Most patients will recover if they do not have a risk factor for severe illness. Among the commonest comorbidities identified among COVID-19 patients are diabetes, hypertension and heart disease.8 Intensive treatment will be provided for those patients who have signs of cytokine storms. Early signs, such as fever, tachycardia, low lymphocyte and increased C-reactive protein, must be monitored and identified.3 The effects of a cytokine storm can cause organ dysfunction in the lung, heart, kidneys and brain.

Patients who develop respiratory failure will be intubated to ensure that oxygen is delivered to the patient. However, they need to be intubated according to the guidelines and algorithms for management of acute hypoxaemic respiratory failure due to COVID-19.9 This is to avoid unnecessary intubation. If there are no contraindications, some patients will be put in a prone position to improve oxygenation before or after intubation.9–10 If their lung compliance is low, they will need to follow low ventilation strategies with acceptable oxygenation.9–10 Patients who develop acute kidney injury and are indicated for renal replacement therapy (RRT) will receive RRT.10 If hemodynamically unstable, they will receive continuous RRT. Patients who develop sepsis will be started on empirical antibiotic therapy according to national and ICU antibiotic guidelines, guided by sepsis biomarkers such as procalcitonin.9 The mean length of ICU stay is usually 8 days for all cases.8 Patients will undergo the weaning process once the primary pathology is resolved. The patient will be extubated after fulfilling the criteria for extubation. The doctors and staff nurse involved must wear full PPE or PAPR if available (Figure 3).

Patients will be transferred to the dedicated general wards once they fulfil the discharge criteria, which are still the same as for any other patient admitted to the ICU. These wards should consist of an isolation bed with a negative pressure system. The COVID-19 test will be repeated until negative prior to allowing discharge home. This is very important to avoid transmission to other patients and healthcare workers. Therefore, patients are also not allowed to accept other visitors besides their nearest next of kin. The median duration of viral shedding is 20 days and the longest duration is up to 37 days.8 Therefore, the duration of patients’ ward stay differs from one patient to another. In the ward, patients will be managed by infectious disease physicians assisted by dedicated medical officers and staff nurses. Once discharged, patients will be monitored and followed up by district health officers to ensure they are completely well.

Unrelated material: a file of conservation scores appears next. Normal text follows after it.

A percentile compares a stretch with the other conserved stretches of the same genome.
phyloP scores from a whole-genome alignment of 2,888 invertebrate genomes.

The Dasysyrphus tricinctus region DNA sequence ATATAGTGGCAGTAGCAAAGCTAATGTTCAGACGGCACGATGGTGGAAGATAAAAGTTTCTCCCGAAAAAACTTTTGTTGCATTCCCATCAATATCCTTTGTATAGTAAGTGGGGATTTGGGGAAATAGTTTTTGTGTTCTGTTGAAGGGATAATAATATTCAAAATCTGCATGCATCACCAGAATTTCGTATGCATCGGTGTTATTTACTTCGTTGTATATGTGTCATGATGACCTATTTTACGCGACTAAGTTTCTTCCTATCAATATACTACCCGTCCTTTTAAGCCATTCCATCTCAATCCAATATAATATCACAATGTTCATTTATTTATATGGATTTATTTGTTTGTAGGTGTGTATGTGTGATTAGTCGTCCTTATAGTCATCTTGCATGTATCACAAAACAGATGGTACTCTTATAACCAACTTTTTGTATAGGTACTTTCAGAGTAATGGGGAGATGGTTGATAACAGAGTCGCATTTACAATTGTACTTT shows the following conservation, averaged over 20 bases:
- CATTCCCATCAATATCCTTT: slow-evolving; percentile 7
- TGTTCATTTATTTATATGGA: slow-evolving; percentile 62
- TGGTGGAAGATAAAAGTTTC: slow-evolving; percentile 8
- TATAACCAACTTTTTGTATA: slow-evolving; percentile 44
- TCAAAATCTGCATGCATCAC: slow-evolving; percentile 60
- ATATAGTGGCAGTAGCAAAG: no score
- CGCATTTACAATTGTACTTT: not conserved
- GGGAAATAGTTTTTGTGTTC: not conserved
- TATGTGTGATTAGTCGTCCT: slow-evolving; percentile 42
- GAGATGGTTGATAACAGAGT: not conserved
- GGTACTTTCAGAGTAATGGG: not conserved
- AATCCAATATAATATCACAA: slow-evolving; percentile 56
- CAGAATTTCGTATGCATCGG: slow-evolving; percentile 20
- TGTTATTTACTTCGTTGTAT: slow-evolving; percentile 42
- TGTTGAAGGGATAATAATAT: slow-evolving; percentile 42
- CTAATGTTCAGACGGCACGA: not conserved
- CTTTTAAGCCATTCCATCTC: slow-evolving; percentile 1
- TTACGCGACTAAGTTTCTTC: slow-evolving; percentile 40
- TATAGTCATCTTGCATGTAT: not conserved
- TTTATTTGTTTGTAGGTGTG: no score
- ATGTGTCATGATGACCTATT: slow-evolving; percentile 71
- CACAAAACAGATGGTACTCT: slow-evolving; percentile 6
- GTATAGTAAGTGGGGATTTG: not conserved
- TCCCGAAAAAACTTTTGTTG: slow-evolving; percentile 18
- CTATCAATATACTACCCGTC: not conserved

COVID-19 patients need to be admitted to an ICU, which has the required advanced ventilation, RRT, haemodynamic, isolation rooms and monitoring facilities. Healthcare workers in the ICU have been trained for COVID-19. This high level of care is required for better management and weaning of patients.


  1. World Health Organization. Coronavirus disease (COVID-19) Situation Report 109 [cited 2020 May 6]. Available from:
  1. World Health Organization.Coronavirus disease (COVID-19) Situation Report 6. [cited 2020 May 6]. Available from:
  1. Ministry of Health, Malaysia.Guidelines COVID-19 management in Malaysia no. 5/2020. 5th ed. [cited 2020 May 6]. Available from:
  1. Malaysia ICU protocol managements 2019. [cited 2020 May 6]. Available from:
  1. Wax RS, Christian MD. Practical recommendations for critical care and anaesthesiology teams caring for novel coronavirus (2019-nCoV) patients. Can J Anesth/J Can Anesth. 2020;(67):1–9.
  1. Bourgonje AR, Abdulle AE, Timens W, Hillebrands JL, Navis GJ, Gordijn SJ, Bolling MC, Dijkstra G, Voors AA, Osterhaus AD, van der Voort PH. Angiotensin‐converting enzyme‐2 (ACE2), SARS‐CoV‐2 and pathophysiology of coronavirus disease 2019 (COVID‐19). J Pathol. 2020 May 17.
  1. Siegel JD, Rhinehart E, Jackson M, Chiarello L, Health Care Infection Control Practices Advisory Committee. 2007 guideline for isolation precautions: preventing transmission of infectious agents in health care settings. Am. J. Infect.Control. 2007;35(10): S65.
  1. Zhou F, Yu T, Du R, Fan G, Liu Y, Liu Z, et al. Clinical course and risk factors for mortality of adult inpatients with COVID-19 in Wuhan, China: a retrospective cohort study. Lancet. 2020; (395):1054-1062.
  1. European Society of Intensive Care Medicine. COVID-19. Algorhytm for the management of patients with acute hypoxaemic respiratory failure secondary to Coronavirus Disease 19. [cited 2020 May 6]. Available from: emergency/#GUIDELINES
  1. Alhazzani W, Møller MH, Arabi YM, Loeb M, Gong MN, Fan E, et al. Surviving Sepsis Campaign: guidelines on the management of critically ill adults with coronavirus disease 2019 (COVID-19). Intensive Care Med. 2020;(46)854–887.